Harbin: The Latest Architecture and News
The world’s largest ice festival has opened to the public in China. The Harbin International Ice and Snow Festival in Heilongjiang, North-Eastern China draws 18 million visitors, marveling at the festival’s spectacular castles and sculptures. In total, the 2019 edition saw 120,000 cubic meters of ice and 111,000 cubic meters of snow crafted by thousands of artists in temperatures as low as -35C (-31F) using swing saws, chisels, and ice picks.
Having begun as an annual tradition in 1985, the festival has gained accolades such as the Guinness Record for the world’s largest snow sculpture (250 meters long and 8.5 meters high). The 2019 festival sees more than 100 landmarks, and ice sculptures by artists from 12 countries.
The Harbin Festival will be open for one month, closing on February 5th. Below, we have rounded up our favorite images of the festival so far, demonstrating that red hot architecture can be cold as ice.
Ice Sports Center of the 13th China National Winter Games / Architectural Design and Research Institute of Harbin Institute of Technology
Welcome to the latest installment of #donotsettle extra, the series in which Wahyu Pratomo and Kris Provoost accompany some of their #donotsettle videos with in-depth textual analysis of the buildings they visit.
After last month’s visit to OMA’s first building in Shanghai, we stayed in China and headed north—far north. We are happy to take you to a building that has been high on our “to-do list.” Harbin, a provincial capital city in the north-east of China, has previously only been known for the large-scale ice sculptures that appear during the winter months. In the past two years, this has changed, at least for the architecture geeks spread around the world.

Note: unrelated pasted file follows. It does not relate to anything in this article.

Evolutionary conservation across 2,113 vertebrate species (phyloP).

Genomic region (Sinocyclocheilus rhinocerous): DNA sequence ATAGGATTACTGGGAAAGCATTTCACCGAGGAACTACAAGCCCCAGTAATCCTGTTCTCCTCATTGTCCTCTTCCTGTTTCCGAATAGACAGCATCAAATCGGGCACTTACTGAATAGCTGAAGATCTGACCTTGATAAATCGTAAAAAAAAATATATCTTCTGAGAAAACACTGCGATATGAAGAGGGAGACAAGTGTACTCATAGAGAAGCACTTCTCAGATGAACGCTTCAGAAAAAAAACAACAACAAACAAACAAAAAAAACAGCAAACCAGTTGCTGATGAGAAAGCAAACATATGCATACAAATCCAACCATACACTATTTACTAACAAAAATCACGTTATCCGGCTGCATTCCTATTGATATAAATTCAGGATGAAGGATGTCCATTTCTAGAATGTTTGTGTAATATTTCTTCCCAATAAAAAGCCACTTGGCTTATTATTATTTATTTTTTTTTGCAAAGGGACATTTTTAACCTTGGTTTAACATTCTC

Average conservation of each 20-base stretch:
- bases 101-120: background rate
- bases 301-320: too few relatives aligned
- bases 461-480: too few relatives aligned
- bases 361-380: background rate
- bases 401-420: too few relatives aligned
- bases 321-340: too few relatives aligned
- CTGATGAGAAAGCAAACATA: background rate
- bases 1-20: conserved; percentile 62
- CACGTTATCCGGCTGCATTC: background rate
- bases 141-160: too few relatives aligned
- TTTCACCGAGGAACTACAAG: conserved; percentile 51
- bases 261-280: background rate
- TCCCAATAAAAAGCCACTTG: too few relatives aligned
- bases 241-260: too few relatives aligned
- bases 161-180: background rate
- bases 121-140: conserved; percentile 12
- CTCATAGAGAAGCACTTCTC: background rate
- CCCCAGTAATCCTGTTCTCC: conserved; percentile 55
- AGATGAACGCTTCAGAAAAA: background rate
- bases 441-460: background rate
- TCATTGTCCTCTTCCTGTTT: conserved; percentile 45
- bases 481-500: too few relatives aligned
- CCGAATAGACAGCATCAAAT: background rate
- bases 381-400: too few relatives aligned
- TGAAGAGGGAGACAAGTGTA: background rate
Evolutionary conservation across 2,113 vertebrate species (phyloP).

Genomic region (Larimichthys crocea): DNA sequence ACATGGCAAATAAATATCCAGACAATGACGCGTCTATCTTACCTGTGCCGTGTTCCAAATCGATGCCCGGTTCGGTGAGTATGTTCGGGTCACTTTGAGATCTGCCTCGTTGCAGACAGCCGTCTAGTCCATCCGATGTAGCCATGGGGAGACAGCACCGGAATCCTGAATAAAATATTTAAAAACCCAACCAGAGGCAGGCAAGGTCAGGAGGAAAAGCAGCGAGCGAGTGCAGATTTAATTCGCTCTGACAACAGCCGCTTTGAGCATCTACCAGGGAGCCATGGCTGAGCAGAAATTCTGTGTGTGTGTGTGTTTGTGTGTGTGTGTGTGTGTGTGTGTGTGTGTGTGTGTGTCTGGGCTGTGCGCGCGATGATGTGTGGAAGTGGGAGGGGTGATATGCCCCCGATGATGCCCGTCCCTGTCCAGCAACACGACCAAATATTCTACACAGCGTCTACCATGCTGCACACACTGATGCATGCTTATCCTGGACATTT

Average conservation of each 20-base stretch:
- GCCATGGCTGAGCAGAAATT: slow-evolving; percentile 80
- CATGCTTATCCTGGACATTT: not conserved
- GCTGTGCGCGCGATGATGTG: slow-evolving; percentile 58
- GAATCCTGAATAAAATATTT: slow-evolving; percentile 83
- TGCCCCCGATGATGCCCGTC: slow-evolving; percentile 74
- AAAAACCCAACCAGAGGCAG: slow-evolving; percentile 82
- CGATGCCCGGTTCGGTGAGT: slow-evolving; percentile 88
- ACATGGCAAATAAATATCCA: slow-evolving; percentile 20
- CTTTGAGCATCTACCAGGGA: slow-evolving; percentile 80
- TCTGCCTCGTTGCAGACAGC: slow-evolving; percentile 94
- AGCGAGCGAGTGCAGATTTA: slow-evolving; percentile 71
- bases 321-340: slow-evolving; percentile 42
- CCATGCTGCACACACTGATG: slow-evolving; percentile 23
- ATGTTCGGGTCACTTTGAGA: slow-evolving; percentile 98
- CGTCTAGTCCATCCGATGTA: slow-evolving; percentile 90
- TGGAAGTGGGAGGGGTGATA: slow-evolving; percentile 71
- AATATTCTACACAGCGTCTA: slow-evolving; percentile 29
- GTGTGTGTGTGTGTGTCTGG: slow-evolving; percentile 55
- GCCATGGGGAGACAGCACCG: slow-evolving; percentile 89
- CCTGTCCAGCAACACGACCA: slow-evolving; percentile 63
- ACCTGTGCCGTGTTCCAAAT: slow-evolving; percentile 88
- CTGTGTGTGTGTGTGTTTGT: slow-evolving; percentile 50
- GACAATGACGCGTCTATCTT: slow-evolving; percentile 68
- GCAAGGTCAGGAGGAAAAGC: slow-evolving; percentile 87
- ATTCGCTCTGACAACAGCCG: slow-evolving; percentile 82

Ma Yansong and his team at MAD Architects designed and built the Harbin Opera House in a new part of the city. First announced in 2013, the building was completed at the end of 2015. Since then, an endless stream of breathtaking photos has been shared on the internet. We had to see this project with our own eyes! We ventured out to Harbin and spent a day at the Opera.
The Exhibition Hall of Crime Evidences in Harbin / Architectural Design & Research Institute of SCUT
Iwan Baan has unveiled a new series of images depicting a snow-covered Harbin Opera House by MAD Architects and its surrounding landscapes. The northern Chinese city of Harbin is known for its brutal winters where temperatures can reach -22°F (-30°C). In the photographs, the Opera House's sinuous white aluminum cladding echoes the ice formed in the adjacent river. “Harbin is very cold for the most of the year,” says MAD principal and founder Ma Yansong. “I envisioned a building that would blend into the winter landscape as a white snow dune arising from the wetlands.”
Winter is the perfect time to build structures with ice, a time and a technique that together offer the possibility of a pure white architecture. With a cloudy sky the condition culminates into an impressive whiteout: white architecture, the landscape and the sky dissolve into a diffuse unity without a visible horizon. If clear skies emerge a subtle contrast of warm and cool white appears with yellowish sunrays against the blue sky. However, the ice itself has striking effects as well: The surface appearance ranges from crystal clear glass to soft opaque impressions. And, for the long nights, illumination achieves an additional magical glow and extends the short daylight time.
Worldwide, snow shows, ice hotels and festivals have attracted numerous visitors with glistening snows and stunning lighting solutions. Futhermore, this frozen water strategy presents a sustainable solution par excellence, where the manufacturing and even disposal causes no harm to the environment. Read on to explore the coolest projects and events featuring architects and artists from Finland to China.
Designed by spatial practice, their proposal for the Harbin High Speed Railway (HSR) west train station Twin Towers. is an iconic project set to include office spaces, residential apartments, retail spaces and a hyper link to a new underground infra-structural hub. With China having the world’s longest High Speed Rail (HSR) network that connects the entire country from north to south and from east to west, the new West Train Station in Harbin will become the northern China gateway connecting to China’s major cities with daily high-speed links to Beijing, Tianjin, Shanghai and Guangzhou. More images and architects' description after the break.
A proposal for an Olympic complex for Harbin’s bid for the 2022 Winter Olympics, SuperStadium, designed by Alan Lu, seeks to integrate the multitude of Olympic arenas and villages into one continuous entity. Consequently, this design allows for a seamless transition between programs and events. More images and project description after the break.